Using Evidence—A Four-Step Process


17 June 2014

As researchers, we move from inquiry to conclusion in a four-step process.  Below, we give you three of those steps. What do you think is missing?

  1. Gather all available information on the subject, carefully documenting each individual assertion.
  3. Correlate all pieces of evidence against each other, contrasting and comparing in order to define substantive patterns.
  4. Make a reliable decision based upon a skillful weighing of all evidence—recognizing that the whole is usually greater than the mere sum of its parts.


PHOTO CREDIT:, Image csp8833871, used under license.

Submitted byJadeon Tue, 06/17/2014 - 10:12

I add 1a), a log of what sort of documentation was not found, such as a land-purchase deed where a normal run of deeds exists.  This is a conscious check on information-gathering thoroughness and whether further searching is needed -- such as searching for wills of relatives, for subsequent court records and for other data that could explain an information gap or fill in a gap.

2. Evaluate each piece of information as to its quality as evidence.  Factors include whether an identified informant could have had first-hand information, whether a document such as a will or deed was an original or first-generation copy, and whether a source of a written assertion can be determined.  Such factors are crucial to evaluating data when there are conflicts, including whether there may be mistakes in an original or copy.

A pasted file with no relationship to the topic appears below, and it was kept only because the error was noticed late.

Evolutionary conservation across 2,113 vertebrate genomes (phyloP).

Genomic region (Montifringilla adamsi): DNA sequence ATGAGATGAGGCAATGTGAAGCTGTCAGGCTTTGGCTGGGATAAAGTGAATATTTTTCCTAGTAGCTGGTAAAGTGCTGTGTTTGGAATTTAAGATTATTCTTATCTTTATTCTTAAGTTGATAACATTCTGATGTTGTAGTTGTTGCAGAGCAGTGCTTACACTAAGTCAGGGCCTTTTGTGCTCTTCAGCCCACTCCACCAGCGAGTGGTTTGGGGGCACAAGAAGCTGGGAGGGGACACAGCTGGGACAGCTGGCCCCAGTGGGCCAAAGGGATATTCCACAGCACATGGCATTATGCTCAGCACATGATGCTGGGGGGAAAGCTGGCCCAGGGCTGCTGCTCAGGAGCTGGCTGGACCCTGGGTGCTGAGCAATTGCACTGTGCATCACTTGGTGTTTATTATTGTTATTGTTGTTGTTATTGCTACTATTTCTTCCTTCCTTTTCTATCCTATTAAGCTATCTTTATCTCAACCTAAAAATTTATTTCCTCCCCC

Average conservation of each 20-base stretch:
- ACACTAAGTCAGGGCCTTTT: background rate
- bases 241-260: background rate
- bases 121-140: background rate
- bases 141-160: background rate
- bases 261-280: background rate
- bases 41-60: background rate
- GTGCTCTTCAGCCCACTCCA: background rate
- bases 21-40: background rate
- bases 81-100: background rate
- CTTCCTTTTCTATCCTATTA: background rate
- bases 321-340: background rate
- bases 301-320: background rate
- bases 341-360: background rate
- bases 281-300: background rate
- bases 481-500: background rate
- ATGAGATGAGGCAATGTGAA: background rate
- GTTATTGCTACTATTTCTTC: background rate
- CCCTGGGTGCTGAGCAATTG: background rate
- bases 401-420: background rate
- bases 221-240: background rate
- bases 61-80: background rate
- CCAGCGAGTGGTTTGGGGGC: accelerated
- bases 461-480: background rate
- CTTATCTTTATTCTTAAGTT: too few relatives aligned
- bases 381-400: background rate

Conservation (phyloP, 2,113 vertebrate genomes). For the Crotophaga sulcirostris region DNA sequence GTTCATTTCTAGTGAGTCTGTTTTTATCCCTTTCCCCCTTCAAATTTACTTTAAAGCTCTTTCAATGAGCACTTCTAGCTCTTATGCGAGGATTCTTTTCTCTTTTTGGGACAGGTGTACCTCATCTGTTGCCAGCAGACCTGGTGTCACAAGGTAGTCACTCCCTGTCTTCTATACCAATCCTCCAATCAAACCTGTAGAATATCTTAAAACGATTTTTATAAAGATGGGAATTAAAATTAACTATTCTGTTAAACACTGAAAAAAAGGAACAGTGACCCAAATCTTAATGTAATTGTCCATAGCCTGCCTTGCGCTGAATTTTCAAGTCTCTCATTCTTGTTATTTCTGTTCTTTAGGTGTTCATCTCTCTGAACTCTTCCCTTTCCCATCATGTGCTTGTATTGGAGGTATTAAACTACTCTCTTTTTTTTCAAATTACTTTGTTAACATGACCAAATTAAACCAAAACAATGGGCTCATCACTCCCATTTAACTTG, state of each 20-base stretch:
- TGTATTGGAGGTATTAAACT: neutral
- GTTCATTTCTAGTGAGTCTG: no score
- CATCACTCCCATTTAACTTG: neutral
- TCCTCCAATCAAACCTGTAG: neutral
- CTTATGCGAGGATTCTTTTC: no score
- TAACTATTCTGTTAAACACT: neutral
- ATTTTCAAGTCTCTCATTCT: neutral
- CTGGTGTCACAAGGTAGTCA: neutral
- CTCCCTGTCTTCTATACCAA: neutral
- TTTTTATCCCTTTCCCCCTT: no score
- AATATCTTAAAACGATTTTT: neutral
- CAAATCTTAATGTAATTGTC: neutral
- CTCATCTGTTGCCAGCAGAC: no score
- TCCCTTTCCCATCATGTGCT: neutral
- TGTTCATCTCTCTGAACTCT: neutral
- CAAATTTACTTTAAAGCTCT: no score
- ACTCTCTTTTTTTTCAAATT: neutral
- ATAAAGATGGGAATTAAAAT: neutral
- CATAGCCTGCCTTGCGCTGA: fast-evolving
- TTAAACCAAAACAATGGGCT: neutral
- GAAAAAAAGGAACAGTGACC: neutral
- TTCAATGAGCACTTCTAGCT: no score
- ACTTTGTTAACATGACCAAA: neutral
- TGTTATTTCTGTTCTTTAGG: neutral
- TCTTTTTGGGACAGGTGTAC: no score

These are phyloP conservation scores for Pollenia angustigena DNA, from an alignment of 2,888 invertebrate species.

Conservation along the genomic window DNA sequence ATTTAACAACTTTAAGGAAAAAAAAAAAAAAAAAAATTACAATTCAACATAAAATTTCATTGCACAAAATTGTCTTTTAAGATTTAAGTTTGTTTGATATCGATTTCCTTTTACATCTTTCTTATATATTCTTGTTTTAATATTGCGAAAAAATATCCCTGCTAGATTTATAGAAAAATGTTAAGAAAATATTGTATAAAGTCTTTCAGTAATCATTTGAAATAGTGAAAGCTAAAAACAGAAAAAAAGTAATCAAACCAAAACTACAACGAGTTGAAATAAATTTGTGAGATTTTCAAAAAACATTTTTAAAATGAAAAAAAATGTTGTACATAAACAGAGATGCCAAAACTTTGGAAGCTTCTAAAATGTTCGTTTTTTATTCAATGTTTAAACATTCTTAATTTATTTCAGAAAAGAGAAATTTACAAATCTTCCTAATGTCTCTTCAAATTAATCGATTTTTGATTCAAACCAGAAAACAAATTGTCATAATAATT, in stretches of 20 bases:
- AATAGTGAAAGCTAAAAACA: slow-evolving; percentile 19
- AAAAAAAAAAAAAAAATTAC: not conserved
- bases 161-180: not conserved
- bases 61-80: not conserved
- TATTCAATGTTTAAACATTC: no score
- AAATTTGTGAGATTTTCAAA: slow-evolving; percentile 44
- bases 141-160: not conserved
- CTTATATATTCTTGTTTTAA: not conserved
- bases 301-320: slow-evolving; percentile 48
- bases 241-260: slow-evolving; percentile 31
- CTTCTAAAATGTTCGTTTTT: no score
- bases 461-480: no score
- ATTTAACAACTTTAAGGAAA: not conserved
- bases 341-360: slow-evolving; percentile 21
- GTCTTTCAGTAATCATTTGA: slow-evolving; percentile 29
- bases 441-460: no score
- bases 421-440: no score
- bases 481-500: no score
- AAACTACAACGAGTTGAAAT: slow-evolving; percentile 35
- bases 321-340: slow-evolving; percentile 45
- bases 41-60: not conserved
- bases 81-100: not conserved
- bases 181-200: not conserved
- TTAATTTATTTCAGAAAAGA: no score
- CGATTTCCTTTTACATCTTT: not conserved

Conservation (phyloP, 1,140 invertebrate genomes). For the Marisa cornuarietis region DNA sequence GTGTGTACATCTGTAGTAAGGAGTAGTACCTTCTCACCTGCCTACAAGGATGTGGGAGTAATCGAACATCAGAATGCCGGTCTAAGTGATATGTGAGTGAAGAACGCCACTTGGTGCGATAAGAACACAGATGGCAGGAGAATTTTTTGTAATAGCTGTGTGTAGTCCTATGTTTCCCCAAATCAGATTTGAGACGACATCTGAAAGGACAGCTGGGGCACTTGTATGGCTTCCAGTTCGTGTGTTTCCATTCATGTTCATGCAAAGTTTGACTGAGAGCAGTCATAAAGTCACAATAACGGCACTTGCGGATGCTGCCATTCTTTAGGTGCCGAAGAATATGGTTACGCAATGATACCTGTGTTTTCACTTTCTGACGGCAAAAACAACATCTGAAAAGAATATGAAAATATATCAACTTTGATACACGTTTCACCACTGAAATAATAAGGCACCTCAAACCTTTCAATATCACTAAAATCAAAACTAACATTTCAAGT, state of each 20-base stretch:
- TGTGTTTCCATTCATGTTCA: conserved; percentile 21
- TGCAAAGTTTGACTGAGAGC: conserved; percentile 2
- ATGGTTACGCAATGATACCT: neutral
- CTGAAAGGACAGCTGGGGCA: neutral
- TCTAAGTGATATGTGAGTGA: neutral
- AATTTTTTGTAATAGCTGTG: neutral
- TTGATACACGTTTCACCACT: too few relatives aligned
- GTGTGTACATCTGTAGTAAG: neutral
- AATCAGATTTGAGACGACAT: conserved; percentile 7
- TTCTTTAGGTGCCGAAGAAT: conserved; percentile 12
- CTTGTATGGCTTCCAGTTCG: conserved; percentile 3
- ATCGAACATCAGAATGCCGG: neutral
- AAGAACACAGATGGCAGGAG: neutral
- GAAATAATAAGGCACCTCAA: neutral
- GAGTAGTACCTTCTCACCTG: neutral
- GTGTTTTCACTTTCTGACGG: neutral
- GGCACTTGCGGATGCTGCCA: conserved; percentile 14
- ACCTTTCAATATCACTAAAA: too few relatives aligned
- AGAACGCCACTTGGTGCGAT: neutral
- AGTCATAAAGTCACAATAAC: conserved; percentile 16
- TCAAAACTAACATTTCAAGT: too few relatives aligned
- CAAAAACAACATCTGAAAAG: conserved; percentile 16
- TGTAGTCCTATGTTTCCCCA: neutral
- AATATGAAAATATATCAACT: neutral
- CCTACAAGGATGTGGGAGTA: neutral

Jade, clearly, you are a first-class researcher, cautious and thorough at every step.  Your 1a is essential, of course. Identifying every source searched, even those that produce negative results, should be part of every research report-- together with an identification of exactly what was sought in that source and any shortcoming we might have observed in the source.  While EE would not actually consider it a different step, because it's one of many "best practices" to apply in Step 1, it is a point critical to sound research. 

As for your point 2: No quibbles, no caveats. You bingoed.

Submitted byEEon Wed, 06/18/2014 - 10:12

So what is EE's Missing Step 2?

2. Select reliable evidence by analyzing each piece of information for credibility and relevance to the issue at hand.

Jade's Point 2 nailed it. So did Debra and Karin at our Facebook page. If this were Samford University's notorious Advanced Research Methodology class, all three would earn the 5¢ Hershey Bar award.


Submitted byJadeon Wed, 06/18/2014 - 15:21

Humblest thanks for the kind words.

Maybe with today's tech one could print some of those 5-cent bars.